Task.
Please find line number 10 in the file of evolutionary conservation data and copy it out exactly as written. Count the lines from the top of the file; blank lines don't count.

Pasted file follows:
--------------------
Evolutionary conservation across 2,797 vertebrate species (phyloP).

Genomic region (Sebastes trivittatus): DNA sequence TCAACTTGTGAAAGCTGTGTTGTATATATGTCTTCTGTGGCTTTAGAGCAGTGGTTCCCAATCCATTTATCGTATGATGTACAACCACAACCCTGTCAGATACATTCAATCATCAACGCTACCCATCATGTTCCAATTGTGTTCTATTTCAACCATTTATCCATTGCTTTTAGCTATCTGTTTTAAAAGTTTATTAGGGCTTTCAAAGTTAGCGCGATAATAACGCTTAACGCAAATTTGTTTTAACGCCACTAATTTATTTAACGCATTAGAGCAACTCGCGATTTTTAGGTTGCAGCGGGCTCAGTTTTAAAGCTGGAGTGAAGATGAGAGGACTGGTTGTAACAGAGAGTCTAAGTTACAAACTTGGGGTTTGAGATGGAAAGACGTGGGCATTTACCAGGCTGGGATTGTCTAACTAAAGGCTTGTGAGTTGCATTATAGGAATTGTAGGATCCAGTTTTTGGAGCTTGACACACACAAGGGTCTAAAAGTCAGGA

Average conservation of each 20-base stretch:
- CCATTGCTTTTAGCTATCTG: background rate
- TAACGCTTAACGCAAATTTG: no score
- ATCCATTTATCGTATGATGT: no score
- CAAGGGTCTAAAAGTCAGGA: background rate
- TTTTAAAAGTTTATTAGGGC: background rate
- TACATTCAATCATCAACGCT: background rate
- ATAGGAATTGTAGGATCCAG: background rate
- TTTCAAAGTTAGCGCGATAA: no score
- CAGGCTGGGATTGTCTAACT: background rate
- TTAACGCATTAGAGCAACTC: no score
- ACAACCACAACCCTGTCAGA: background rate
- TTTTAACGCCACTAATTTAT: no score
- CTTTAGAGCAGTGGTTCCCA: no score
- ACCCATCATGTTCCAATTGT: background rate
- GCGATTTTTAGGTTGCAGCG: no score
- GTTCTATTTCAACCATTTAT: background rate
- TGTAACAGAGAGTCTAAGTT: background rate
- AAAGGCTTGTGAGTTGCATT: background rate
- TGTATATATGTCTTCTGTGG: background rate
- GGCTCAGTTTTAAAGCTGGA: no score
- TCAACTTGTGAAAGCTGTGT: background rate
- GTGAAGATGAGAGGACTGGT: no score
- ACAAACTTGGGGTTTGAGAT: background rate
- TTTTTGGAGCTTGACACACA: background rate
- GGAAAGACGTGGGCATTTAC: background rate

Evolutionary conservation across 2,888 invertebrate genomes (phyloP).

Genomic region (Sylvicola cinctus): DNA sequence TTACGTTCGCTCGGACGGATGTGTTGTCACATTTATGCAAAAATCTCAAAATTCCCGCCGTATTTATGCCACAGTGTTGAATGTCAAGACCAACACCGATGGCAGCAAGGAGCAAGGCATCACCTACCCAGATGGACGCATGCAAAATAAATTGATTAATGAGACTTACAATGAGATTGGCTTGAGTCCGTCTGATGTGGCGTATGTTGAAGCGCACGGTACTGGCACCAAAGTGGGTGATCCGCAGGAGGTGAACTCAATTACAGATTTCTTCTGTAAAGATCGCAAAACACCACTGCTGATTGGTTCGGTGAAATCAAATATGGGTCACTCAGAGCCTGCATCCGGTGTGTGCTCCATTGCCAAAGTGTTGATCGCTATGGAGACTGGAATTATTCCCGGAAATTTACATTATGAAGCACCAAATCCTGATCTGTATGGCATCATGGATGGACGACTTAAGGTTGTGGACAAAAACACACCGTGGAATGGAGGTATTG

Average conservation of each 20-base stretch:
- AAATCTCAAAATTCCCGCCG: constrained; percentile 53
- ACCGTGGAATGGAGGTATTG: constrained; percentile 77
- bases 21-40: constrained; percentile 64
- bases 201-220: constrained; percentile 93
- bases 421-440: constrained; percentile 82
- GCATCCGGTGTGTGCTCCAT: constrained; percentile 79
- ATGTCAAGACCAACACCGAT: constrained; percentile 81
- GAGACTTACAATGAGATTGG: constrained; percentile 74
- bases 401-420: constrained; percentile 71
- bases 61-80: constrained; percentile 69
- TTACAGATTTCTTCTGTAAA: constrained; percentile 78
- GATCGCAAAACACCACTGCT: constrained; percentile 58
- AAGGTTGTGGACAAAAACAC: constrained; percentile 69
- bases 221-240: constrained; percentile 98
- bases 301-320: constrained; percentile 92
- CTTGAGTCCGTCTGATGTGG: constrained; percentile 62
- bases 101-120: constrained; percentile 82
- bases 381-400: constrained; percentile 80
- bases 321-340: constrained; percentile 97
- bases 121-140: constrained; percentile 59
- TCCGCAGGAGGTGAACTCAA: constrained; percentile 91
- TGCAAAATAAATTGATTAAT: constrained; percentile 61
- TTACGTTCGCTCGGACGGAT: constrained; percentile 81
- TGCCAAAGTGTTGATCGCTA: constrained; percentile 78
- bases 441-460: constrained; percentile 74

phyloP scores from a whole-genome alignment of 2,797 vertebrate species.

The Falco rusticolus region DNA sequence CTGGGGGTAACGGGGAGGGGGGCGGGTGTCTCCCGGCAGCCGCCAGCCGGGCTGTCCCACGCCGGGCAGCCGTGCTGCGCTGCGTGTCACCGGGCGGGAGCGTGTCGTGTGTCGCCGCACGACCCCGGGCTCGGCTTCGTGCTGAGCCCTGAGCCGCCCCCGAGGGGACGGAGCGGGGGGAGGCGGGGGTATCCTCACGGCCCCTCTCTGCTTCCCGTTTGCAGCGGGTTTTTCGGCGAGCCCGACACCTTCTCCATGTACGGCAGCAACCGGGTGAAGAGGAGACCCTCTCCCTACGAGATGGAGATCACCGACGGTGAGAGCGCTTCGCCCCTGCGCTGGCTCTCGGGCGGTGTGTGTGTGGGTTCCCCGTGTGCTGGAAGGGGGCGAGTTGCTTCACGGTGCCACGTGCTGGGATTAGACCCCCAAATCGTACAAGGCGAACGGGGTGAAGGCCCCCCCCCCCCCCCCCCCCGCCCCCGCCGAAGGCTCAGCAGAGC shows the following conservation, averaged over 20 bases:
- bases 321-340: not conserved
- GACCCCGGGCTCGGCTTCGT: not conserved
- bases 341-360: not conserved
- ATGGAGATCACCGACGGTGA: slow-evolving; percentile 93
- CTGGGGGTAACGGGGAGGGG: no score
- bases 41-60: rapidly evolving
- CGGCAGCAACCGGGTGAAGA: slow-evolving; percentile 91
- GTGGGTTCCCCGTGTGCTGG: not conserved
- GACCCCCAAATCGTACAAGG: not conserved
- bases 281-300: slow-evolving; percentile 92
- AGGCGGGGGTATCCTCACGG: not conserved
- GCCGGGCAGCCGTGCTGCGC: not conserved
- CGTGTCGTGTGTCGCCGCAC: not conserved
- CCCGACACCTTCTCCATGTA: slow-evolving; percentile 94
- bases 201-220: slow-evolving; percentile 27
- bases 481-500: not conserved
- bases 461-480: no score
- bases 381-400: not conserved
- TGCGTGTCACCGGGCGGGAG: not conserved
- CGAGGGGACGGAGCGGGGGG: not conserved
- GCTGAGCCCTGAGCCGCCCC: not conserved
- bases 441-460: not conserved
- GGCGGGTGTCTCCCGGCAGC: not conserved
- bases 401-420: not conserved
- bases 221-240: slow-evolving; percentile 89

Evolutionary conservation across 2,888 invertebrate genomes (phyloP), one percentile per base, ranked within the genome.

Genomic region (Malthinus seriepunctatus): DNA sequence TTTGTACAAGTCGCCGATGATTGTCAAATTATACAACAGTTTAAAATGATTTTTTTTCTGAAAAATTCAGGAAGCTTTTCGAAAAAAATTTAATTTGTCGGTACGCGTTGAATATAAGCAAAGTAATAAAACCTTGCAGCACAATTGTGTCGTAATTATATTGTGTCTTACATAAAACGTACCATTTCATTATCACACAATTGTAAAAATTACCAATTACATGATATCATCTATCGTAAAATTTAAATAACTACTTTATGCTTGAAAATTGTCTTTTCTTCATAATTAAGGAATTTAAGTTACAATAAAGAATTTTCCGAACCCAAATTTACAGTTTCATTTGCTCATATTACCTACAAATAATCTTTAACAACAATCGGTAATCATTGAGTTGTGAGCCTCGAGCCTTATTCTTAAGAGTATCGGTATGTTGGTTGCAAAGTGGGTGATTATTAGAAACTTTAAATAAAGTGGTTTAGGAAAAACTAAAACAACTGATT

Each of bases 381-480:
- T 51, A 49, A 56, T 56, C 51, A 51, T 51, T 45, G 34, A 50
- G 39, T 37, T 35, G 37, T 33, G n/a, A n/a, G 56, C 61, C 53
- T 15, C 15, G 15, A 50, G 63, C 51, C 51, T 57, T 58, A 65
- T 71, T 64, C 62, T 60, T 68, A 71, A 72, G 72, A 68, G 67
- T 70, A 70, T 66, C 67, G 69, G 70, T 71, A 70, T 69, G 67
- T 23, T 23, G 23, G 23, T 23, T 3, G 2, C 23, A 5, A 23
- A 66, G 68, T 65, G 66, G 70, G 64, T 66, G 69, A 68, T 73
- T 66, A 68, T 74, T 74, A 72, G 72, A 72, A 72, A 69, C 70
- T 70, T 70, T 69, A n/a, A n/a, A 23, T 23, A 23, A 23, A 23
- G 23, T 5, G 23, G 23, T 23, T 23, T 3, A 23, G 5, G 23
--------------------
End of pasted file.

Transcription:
- ATAGGAATTGTAGGATCCAG: background rate